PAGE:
Working with Exterior Contractors Making the Experience Work

When your building or association is faced with an exterior maintenance or repair job, it’s important that you don’t just hire the first contractor who comes along; carrying out your due diligence can make the difference between working cooperatively with a contractor to get the project completed on time and on budget, or winding up with partial or poorly-done work and a mess of legal problems after the fact.

 Exterior contractors are a breed all their own. Those who specialize in masonry, painting, paving, heck, even the big dogs like architects and engineers, need certain qualifications in order to perform their work competently. A condominium or homeowners’ association board depends on these professionals, and cannot go into any project, half-cocked, without fear of betraying its fiduciary duty to ownership. This means that boards need to solicit multiple bids from vendors, thoroughly vet contenders before hiring, and stay on top of every aspect of a project as it progresses, lest something go awry. How does a board do this, exactly? Well, that’s what we intend to find out.

Regulators

In order to properly vet an exterior contractor, it helps to know which municipal, city and state regulations govern them. And while qualifications required vary depending on a particular contractor’s trade or even the locality, requiring a board to bring a modified checklist to any new project, there are certainly some basic guidelines upon which to rely.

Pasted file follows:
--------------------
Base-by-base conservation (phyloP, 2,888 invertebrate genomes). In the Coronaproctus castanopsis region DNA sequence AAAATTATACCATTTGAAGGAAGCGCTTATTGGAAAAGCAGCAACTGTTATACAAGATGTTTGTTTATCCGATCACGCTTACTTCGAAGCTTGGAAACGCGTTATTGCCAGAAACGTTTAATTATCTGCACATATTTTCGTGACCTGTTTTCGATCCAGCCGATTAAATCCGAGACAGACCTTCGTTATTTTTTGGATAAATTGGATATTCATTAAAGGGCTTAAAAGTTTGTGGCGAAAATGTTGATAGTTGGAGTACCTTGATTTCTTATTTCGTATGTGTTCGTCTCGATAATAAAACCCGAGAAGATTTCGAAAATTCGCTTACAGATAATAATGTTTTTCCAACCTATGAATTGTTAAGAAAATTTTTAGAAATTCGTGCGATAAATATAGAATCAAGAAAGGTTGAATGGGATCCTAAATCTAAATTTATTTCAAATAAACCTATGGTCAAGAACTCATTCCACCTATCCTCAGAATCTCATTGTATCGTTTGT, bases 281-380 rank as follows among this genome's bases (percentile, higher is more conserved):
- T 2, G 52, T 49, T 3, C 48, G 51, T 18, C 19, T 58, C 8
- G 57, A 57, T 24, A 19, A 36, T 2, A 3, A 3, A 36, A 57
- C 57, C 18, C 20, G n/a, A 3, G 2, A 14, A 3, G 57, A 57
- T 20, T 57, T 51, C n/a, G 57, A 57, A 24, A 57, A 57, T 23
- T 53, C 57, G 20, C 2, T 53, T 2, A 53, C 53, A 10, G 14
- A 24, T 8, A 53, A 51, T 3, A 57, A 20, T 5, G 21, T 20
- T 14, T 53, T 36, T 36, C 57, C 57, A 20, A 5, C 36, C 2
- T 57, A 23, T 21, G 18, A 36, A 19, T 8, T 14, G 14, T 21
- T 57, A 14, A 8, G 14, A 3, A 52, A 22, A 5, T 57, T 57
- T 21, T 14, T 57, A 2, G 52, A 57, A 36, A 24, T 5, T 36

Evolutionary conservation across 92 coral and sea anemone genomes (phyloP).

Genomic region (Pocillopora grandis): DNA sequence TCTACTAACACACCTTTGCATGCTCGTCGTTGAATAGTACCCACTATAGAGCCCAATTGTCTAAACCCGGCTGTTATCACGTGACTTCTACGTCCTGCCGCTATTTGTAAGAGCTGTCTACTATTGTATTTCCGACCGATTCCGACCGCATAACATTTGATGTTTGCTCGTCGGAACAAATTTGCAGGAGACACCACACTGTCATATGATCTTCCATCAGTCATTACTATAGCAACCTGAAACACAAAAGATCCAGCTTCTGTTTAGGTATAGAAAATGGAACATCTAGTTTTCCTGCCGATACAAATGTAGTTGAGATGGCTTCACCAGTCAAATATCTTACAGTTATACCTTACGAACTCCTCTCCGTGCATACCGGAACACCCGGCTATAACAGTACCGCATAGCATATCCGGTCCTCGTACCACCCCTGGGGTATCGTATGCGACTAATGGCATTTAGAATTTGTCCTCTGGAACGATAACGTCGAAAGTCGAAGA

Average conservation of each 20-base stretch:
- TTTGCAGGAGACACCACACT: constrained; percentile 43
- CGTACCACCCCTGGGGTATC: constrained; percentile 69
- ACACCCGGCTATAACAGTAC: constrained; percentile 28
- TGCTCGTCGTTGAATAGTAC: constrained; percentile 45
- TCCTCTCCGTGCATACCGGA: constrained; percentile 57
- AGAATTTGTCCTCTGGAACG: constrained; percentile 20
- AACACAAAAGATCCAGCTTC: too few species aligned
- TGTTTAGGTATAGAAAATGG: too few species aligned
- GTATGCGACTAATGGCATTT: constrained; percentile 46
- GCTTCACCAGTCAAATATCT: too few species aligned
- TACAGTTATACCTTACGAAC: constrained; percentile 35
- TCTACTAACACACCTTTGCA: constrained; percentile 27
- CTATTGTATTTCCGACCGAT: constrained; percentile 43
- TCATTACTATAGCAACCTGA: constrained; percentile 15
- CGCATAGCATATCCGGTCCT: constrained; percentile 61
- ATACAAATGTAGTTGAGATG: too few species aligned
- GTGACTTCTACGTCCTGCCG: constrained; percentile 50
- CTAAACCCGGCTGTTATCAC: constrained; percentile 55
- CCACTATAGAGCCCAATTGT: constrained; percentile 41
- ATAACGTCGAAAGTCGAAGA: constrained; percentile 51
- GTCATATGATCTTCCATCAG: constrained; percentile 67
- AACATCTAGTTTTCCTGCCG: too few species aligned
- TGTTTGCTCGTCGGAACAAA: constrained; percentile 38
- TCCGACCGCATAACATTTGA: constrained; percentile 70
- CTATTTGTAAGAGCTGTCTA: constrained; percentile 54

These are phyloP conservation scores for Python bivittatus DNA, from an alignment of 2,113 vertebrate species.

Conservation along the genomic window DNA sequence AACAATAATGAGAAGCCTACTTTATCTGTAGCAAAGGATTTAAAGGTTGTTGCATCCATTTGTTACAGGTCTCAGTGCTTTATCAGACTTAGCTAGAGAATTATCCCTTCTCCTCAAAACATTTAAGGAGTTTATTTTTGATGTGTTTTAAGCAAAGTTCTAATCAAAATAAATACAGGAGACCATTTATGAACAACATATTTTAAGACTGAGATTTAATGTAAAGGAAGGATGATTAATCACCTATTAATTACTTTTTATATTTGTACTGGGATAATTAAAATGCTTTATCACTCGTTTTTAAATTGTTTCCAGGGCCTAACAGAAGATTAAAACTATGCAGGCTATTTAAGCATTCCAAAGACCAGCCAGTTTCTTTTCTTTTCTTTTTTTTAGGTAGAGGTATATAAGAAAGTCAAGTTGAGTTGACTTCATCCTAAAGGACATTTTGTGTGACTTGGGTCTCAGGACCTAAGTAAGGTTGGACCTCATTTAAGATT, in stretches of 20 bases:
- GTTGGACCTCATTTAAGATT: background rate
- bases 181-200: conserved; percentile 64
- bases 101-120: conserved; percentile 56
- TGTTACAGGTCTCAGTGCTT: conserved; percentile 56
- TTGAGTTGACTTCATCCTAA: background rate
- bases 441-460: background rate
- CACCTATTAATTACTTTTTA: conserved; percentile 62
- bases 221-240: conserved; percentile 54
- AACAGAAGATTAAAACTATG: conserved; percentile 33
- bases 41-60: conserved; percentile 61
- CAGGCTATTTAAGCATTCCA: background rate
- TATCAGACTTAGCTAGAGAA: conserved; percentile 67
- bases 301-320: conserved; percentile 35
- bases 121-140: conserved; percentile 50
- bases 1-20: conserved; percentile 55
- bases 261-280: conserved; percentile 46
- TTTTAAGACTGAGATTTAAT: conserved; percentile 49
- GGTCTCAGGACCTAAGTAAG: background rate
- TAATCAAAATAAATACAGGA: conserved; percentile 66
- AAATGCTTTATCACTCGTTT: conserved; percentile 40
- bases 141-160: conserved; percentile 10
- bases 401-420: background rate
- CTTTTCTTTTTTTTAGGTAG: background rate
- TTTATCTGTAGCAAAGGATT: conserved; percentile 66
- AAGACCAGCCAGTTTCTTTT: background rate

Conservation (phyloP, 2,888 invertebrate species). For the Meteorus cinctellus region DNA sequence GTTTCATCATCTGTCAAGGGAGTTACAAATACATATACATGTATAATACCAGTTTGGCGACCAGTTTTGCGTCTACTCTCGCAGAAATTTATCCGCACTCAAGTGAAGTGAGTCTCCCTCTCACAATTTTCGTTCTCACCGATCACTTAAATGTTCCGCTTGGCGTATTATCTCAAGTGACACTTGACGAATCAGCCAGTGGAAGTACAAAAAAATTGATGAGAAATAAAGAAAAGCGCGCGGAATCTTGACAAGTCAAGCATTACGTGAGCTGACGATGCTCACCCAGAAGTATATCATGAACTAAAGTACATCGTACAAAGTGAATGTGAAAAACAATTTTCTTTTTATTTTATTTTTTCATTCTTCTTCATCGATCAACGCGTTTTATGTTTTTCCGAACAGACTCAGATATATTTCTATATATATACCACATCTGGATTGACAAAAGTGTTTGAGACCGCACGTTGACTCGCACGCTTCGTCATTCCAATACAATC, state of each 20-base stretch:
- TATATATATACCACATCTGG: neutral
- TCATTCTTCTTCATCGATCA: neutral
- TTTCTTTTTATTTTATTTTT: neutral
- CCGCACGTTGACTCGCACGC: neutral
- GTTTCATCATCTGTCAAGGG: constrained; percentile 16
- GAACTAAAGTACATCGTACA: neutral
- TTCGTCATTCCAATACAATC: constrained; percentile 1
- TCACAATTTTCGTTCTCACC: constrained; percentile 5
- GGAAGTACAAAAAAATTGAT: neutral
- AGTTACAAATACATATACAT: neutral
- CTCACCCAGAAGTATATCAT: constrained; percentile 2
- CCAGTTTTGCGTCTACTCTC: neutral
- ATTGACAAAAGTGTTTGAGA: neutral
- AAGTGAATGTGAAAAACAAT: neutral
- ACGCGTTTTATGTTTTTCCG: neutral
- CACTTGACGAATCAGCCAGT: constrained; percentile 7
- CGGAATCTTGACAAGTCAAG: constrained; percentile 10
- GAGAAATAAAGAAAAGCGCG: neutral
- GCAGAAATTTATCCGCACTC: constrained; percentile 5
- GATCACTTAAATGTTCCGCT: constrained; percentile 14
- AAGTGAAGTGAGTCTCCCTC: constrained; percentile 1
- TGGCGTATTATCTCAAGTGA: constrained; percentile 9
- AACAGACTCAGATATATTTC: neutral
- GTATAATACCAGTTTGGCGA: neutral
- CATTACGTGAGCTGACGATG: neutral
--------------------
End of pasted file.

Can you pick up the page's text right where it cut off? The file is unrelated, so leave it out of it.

“Just starting on the city of Chicago level, the Department of Buildings is the entity that will issue a license to a general contractor,” explains Keith Hales, president of Chicago-based Hales Property Management. “Contractors should have licenses [either general or for their specialized trade, when applicable] from Chicago, the state of Illinois, their businesses should be registered, and they should have the proper insurances. And also, it’s worth noting that, in Illinois, any property managers that are coordinating this work must have their community association manager, or CAM, license.”

Doing the Work

While it’s certainly important that a professional prove his or her qualifications, having passed a series of tests does not a good contractor make. “It doesn’t take a lot to get licensed, whether state or local, and it’s not necessarily the best indicator as to whether a contractor will perform well in any given circumstance,” says Jeffrey S. Youngerman, an attorney with the law firm of  Flaherty & Youngerman in Chicago.

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